Are you gaining muscle the WRONG way?

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are you not gaining muscle?

Are you building muscle the wrong way?

I remember when I first started lifting and training with weights. I had absolutely no idea what I was doing. One of my main reasons for lifting was that I was skinny-fat kid who was very weak. You know the guy I’m talking about, he doesn’t weigh a lot, but he’s just "soft". That was me.

I wanted to be strong and fit; and was also starting to take my martial arts training much more seriously. I knew that lifting weights would help me get stronger and be a better fighter.

When I first joined the gym and started lifting, I tried to mimic what everyone else was doing in the gym: biceps curls and bench press (but of course the WRONG way). Think about how many guys you see doing that everyday. How many of them do you actually want to look like? How many of them actually look like they are strong and muscular?

I had no idea what lifts to do, how to do those lifts properly, how to organize my lifting routine, and how this so-called routine would effect me.


are you not gaining muscle?Are you building muscle the wrong way?

I remember when I first started lifting and training with weights. I had absolutely no idea what I was doing. One of my main reasons for lifting was that I was skinny-fat kid who was very weak. You know the guy I’m talking about: He doesn’t weigh a lot, but he’s just "soft". That was me.

I wanted to be strong and fit; and was also starting to take my martial arts training much more seriously. I knew that lifting weights would help me get stronger and be a better fighter.

When I first joined the gym and started lifting, I tried to mimic what everyone else was doing in the gym: biceps curls and bench press (but of course the WRONG way). Think about how many guys you see doing that everyday. How many of them do you actually want to look like? How many of them actually look like they are strong and muscular?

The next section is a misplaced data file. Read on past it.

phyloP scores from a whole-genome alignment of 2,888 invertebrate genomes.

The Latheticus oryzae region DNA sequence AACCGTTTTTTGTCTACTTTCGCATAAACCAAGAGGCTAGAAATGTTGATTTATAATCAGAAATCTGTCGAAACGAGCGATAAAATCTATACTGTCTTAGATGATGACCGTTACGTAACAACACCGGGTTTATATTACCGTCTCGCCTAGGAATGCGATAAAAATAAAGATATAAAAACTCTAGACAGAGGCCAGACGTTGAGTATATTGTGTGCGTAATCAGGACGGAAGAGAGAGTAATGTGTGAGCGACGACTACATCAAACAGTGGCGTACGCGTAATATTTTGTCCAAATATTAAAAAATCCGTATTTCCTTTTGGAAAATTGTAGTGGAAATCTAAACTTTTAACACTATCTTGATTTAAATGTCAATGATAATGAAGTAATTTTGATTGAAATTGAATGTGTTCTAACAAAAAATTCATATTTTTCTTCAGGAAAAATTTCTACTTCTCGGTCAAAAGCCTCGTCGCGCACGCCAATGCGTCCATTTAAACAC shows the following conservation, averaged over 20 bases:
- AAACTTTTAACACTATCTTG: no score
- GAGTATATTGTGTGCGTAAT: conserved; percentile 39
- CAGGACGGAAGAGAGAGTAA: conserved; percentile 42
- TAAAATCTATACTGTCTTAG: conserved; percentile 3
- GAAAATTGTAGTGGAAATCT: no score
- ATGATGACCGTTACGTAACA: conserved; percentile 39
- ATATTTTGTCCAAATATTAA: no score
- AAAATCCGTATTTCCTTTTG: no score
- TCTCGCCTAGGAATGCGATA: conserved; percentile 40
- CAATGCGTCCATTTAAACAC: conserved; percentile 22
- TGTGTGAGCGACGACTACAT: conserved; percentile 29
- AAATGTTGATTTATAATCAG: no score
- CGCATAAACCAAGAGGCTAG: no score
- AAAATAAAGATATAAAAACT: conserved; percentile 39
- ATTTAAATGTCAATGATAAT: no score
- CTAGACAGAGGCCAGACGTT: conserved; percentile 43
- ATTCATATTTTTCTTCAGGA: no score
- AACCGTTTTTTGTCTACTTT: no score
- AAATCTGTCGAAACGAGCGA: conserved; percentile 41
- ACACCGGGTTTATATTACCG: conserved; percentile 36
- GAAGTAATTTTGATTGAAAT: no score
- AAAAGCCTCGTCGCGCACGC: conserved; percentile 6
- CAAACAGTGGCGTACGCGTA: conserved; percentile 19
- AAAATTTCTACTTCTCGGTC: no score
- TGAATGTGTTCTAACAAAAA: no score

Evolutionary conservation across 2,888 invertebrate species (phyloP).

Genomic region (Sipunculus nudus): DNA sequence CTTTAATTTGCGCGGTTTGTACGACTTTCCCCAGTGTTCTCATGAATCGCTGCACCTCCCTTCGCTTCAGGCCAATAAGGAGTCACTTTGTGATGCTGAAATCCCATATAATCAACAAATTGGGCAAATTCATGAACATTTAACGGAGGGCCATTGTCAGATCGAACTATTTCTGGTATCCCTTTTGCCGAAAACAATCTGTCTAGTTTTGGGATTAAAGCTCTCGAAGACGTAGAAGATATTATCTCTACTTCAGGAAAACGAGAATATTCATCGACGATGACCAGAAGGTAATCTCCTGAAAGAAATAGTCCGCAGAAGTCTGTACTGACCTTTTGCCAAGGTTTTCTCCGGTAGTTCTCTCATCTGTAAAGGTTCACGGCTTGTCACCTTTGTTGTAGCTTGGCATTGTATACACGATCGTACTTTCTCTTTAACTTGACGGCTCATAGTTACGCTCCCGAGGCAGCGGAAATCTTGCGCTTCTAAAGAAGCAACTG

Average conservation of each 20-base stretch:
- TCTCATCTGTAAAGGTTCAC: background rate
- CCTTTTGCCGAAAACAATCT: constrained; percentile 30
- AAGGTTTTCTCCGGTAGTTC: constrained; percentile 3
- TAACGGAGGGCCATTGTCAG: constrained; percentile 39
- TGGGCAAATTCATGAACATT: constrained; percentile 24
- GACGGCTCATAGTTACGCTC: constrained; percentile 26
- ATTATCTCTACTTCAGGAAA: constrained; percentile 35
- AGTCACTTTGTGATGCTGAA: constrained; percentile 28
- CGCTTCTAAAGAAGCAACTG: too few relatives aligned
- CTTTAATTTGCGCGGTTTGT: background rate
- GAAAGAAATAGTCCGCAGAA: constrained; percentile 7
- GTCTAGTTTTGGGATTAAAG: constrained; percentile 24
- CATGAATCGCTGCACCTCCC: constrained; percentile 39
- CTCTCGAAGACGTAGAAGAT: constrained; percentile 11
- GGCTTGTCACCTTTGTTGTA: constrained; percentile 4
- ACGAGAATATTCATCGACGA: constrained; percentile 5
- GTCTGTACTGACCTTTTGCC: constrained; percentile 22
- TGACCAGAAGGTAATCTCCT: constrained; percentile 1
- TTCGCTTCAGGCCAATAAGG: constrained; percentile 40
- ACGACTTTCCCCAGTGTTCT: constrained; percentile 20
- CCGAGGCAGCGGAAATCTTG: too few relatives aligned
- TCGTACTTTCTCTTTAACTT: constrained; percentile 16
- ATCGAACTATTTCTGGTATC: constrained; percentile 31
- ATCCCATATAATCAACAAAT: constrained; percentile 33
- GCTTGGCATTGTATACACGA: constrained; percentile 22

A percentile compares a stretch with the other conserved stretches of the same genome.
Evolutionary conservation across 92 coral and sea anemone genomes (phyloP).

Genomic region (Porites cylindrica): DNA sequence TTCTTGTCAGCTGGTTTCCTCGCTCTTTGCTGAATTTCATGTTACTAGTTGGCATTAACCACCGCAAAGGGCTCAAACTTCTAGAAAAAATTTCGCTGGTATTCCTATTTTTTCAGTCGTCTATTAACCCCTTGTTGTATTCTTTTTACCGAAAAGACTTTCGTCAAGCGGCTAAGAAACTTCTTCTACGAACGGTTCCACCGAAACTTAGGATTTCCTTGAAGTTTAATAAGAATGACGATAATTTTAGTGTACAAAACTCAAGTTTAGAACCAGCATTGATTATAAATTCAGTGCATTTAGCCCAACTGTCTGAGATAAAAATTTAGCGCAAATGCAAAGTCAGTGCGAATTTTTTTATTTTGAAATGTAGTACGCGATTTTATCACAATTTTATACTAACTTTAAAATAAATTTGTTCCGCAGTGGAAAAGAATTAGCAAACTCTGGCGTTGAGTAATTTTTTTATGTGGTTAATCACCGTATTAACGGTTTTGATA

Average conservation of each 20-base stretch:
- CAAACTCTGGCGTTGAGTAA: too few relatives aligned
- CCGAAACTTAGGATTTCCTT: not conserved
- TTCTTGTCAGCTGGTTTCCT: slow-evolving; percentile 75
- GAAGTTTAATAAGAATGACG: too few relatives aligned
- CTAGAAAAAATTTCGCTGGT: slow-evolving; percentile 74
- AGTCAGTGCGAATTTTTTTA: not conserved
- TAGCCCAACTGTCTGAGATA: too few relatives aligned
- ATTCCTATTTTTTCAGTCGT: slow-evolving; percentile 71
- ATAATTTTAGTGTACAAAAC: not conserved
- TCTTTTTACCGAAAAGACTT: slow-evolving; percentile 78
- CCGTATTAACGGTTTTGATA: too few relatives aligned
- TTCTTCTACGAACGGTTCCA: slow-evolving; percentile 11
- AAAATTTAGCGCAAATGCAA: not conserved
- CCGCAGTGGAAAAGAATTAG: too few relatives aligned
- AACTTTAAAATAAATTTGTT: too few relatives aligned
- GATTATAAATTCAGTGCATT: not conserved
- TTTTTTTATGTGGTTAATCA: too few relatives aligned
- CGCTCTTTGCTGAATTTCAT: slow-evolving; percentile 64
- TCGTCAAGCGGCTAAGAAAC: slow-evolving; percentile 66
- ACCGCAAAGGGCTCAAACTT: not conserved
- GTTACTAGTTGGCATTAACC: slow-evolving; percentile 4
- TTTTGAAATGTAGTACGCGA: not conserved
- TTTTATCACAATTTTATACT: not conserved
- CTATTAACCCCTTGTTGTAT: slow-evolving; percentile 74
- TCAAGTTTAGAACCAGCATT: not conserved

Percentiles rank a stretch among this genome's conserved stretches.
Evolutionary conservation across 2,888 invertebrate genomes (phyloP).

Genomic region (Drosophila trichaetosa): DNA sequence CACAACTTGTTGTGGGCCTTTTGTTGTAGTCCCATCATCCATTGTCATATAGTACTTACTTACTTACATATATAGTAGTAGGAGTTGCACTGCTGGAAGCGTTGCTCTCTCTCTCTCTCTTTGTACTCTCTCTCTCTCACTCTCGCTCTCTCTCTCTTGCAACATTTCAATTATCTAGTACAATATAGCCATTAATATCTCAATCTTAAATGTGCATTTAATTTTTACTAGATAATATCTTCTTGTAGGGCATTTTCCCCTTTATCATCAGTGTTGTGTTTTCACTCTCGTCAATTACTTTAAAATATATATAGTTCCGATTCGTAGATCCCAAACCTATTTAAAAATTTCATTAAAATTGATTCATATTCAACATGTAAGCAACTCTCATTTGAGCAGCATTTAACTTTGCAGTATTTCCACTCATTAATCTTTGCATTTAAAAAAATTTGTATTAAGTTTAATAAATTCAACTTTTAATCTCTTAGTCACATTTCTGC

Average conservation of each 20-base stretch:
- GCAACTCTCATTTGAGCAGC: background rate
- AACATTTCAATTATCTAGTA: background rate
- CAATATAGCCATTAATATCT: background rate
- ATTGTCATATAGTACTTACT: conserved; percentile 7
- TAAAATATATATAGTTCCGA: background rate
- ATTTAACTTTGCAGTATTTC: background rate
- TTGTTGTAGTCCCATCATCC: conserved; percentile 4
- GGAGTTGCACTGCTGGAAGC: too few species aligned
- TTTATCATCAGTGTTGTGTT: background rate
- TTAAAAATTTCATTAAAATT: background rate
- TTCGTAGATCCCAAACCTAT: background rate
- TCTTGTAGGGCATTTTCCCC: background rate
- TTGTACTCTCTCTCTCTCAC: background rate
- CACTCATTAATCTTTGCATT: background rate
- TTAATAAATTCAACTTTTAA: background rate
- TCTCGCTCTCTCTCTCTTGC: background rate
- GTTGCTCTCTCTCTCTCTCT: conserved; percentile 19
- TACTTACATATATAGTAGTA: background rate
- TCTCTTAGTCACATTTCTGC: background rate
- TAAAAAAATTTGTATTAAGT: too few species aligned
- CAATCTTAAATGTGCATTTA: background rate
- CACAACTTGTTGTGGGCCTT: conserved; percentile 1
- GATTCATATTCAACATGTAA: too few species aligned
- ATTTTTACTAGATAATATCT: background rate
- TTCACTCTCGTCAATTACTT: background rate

I had no idea what lifts to do, how to do those lifts properly, how to organize my lifting routine, etc… I have NO plan.

Then there were Deadlifts

Then one day I saw this dude lifting a lot of weight off the floor. He was not only big, but he looked strong and "animal" like when doing the lift. I was not only impressed, but intimated.

This is the type of guy 18 year old soft Matt wanted to be. I mustered up some courage and asked him what exercise that was – and he told me, the deadlift. He said it was the single best exercise you could do for gaining mass and strength. From that day on, deadlifts became a stable in my routine.

Along the next few years, I still fumbled my way through weight lifting, but I did notice gains. I did gain mass, size and definitely strength. Most of it I do attribute to solid deadlifting.

BUT – it took me a VERY long time to get there and learn the proper way of lifting, dieting and building a routine that would help me gain muscle and strength. There is always more to learn, but at times I wish I could turn back to clock and apply the knowledge I have now to 18 year old Matt.

What I did learn along the way, is that a solid routine and plan is what is needed to get results in the gym.